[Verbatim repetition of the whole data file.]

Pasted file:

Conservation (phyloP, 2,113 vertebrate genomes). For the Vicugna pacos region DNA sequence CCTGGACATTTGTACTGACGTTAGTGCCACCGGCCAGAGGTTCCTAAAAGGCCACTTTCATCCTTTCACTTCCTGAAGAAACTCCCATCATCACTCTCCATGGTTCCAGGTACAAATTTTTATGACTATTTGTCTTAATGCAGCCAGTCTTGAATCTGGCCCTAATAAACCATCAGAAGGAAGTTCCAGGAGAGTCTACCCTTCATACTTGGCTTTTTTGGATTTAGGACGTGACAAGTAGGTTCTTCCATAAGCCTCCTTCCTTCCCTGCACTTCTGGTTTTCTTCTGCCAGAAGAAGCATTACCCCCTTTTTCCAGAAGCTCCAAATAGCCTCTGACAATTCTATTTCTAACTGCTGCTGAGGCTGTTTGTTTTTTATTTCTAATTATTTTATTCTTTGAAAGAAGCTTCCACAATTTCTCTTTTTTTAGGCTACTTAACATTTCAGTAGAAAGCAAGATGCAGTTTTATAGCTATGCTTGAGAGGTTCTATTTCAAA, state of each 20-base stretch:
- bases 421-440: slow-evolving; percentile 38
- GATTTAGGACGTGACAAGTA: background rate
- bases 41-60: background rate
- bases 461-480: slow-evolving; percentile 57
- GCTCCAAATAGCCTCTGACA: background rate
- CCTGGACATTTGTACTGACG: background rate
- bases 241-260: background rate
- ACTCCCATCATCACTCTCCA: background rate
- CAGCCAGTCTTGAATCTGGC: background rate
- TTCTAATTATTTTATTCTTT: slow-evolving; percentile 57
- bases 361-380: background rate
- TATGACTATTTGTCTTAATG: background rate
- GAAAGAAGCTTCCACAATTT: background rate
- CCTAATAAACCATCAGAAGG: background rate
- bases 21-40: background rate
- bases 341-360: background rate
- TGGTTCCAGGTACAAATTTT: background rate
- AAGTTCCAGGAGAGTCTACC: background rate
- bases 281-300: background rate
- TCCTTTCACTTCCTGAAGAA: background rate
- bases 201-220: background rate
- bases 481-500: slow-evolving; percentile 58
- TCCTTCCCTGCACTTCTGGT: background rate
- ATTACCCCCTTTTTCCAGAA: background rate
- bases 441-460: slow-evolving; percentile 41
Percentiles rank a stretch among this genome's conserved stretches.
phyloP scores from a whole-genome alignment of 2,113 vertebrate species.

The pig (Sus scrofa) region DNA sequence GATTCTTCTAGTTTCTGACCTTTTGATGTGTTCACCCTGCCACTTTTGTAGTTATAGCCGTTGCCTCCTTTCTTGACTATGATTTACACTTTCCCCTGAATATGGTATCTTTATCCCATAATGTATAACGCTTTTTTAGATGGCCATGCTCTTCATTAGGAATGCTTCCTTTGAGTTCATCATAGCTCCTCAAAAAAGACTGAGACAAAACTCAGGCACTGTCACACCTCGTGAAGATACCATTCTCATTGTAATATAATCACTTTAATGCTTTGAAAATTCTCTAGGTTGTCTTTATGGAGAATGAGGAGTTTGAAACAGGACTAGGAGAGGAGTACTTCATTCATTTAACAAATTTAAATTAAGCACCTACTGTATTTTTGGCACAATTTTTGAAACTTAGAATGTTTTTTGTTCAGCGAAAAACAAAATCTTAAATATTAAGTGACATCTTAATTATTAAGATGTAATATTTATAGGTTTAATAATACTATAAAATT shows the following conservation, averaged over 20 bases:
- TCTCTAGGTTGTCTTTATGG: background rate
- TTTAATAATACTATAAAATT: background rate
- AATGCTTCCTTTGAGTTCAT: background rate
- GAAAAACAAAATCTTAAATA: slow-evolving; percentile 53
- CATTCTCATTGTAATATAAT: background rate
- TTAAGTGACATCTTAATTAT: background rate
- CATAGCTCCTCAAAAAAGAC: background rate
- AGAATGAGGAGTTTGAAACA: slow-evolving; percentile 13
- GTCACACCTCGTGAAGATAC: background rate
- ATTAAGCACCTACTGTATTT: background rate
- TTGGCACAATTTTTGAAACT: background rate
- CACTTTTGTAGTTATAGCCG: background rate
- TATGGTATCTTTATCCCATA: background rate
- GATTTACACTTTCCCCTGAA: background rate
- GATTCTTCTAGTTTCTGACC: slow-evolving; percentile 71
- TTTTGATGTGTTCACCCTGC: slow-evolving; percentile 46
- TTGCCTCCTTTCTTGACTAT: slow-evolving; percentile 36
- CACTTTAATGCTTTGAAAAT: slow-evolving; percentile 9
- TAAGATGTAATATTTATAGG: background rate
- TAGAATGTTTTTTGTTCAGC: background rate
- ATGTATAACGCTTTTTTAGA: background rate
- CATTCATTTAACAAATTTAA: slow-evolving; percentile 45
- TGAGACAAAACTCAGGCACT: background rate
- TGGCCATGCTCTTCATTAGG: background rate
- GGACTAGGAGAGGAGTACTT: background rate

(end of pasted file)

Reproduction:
Conservation (phyloP, 2,113 vertebrate genomes). For the Vicugna pacos region DNA sequence CCTGGACATTTGTACTGACGTTAGTGCCACCGGCCAGAGGTTCCTAAAAGGCCACTTTCATCCTTTCACTTCCTGAAGAAACTCCCATCATCACTCTCCATGGTTCCAGGTACAAATTTTTATGACTATTTGTCTTAATGCAGCCAGTCTTGAATCTGGCCCTAATAAACCATCAGAAGGAAGTTCCAGGAGAGTCTACCCTTCATACTTGGCTTTTTTGGATTTAGGACGTGACAAGTAGGTTCTTCCATAAGCCTCCTTCCTTCCCTGCACTTCTGGTTTTCTTCTGCCAGAAGAAGCATTACCCCCTTTTTCCAGAAGCTCCAAATAGCCTCTGACAATTCTATTTCTAACTGCTGCTGAGGCTGTTTGTTTTTTATTTCTAATTATTTTATTCTTTGAAAGAAGCTTCCACAATTTCTCTTTTTTTAGGCTACTTAACATTTCAGTAGAAAGCAAGATGCAGTTTTATAGCTATGCTTGAGAGGTTCTATTTCAAA, state of each 20-base stretch:
- bases 421-440: slow-evolving; percentile 38
- GATTTAGGACGTGACAAGTA: background rate
- bases 41-60: background rate
- bases 461-480: slow-evolving; percentile 57
- GCTCCAAATAGCCTCTGACA: background rate
- CCTGGACATTTGTACTGACG: background rate
- bases 241-260: background rate
- ACTCCCATCATCACTCTCCA: background rate
- CAGCCAGTCTTGAATCTGGC: background rate
- TTCTAATTATTTTATTCTTT: slow-evolving; percentile 57
- bases 361-380: background rate
- TATGACTATTTGTCTTAATG: background rate
- GAAAGAAGCTTCCACAATTT: background rate
- CCTAATAAACCATCAGAAGG: background rate
- bases 21-40: background rate
- bases 341-360: background rate
- TGGTTCCAGGTACAAATTTT: background rate
- AAGTTCCAGGAGAGTCTACC: background rate
- bases 281-300: background rate
- TCCTTTCACTTCCTGAAGAA: background rate
- bases 201-220: background rate
- bases 481-500: slow-evolving; percentile 58
- TCCTTCCCTGCACTTCTGGT: background rate
- ATTACCCCCTTTTTCCAGAA: background rate
- bases 441-460: slow-evolving; percentile 41
Percentiles rank a stretch among this genome's conserved stretches.
phyloP scores from a whole-genome alignment of 2,113 vertebrate species.

The pig (Sus scrofa) region DNA sequence GATTCTTCTAGTTTCTGACCTTTTGATGTGTTCACCCTGCCACTTTTGTAGTTATAGCCGTTGCCTCCTTTCTTGACTATGATTTACACTTTCCCCTGAATATGGTATCTTTATCCCATAATGTATAACGCTTTTTTAGATGGCCATGCTCTTCATTAGGAATGCTTCCTTTGAGTTCATCATAGCTCCTCAAAAAAGACTGAGACAAAACTCAGGCACTGTCACACCTCGTGAAGATACCATTCTCATTGTAATATAATCACTTTAATGCTTTGAAAATTCTCTAGGTTGTCTTTATGGAGAATGAGGAGTTTGAAACAGGACTAGGAGAGGAGTACTTCATTCATTTAACAAATTTAAATTAAGCACCTACTGTATTTTTGGCACAATTTTTGAAACTTAGAATGTTTTTTGTTCAGCGAAAAACAAAATCTTAAATATTAAGTGACATCTTAATTATTAAGATGTAATATTTATAGGTTTAATAATACTATAAAATT shows the following conservation, averaged over 20 bases:
- TCTCTAGGTTGTCTTTATGG: background rate
- TTTAATAATACTATAAAATT: background rate
- AATGCTTCCTTTGAGTTCAT: background rate
- GAAAAACAAAATCTTAAATA: slow-evolving; percentile 53
- CATTCTCATTGTAATATAAT: background rate
- TTAAGTGACATCTTAATTAT: background rate
- CATAGCTCCTCAAAAAAGAC: background rate
- AGAATGAGGAGTTTGAAACA: slow-evolving; percentile 13
- GTCACACCTCGTGAAGATAC: background rate
- ATTAAGCACCTACTGTATTT: background rate
- TTGGCACAATTTTTGAAACT: background rate
- CACTTTTGTAGTTATAGCCG: background rate
- TATGGTATCTTTATCCCATA: background rate
- GATTTACACTTTCCCCTGAA: background rate
- GATTCTTCTAGTTTCTGACC: slow-evolving; percentile 71
- TTTTGATGTGTTCACCCTGC: slow-evolving; percentile 46
- TTGCCTCCTTTCTTGACTAT: slow-evolving; percentile 36
- CACTTTAATGCTTTGAAAAT: slow-evolving; percentile 9
- TAAGATGTAATATTTATAGG: background rate
- TAGAATGTTTTTTGTTCAGC: background rate
- ATGTATAACGCTTTTTTAGA: background rate
- CATTCATTTAACAAATTTAA: slow-evolving; percentile 45
- TGAGACAAAACTCAGGCACT: background rate
- TGGCCATGCTCTTCATTAGG: background rate
- GGACTAGGAGAGGAGTACTT: background rate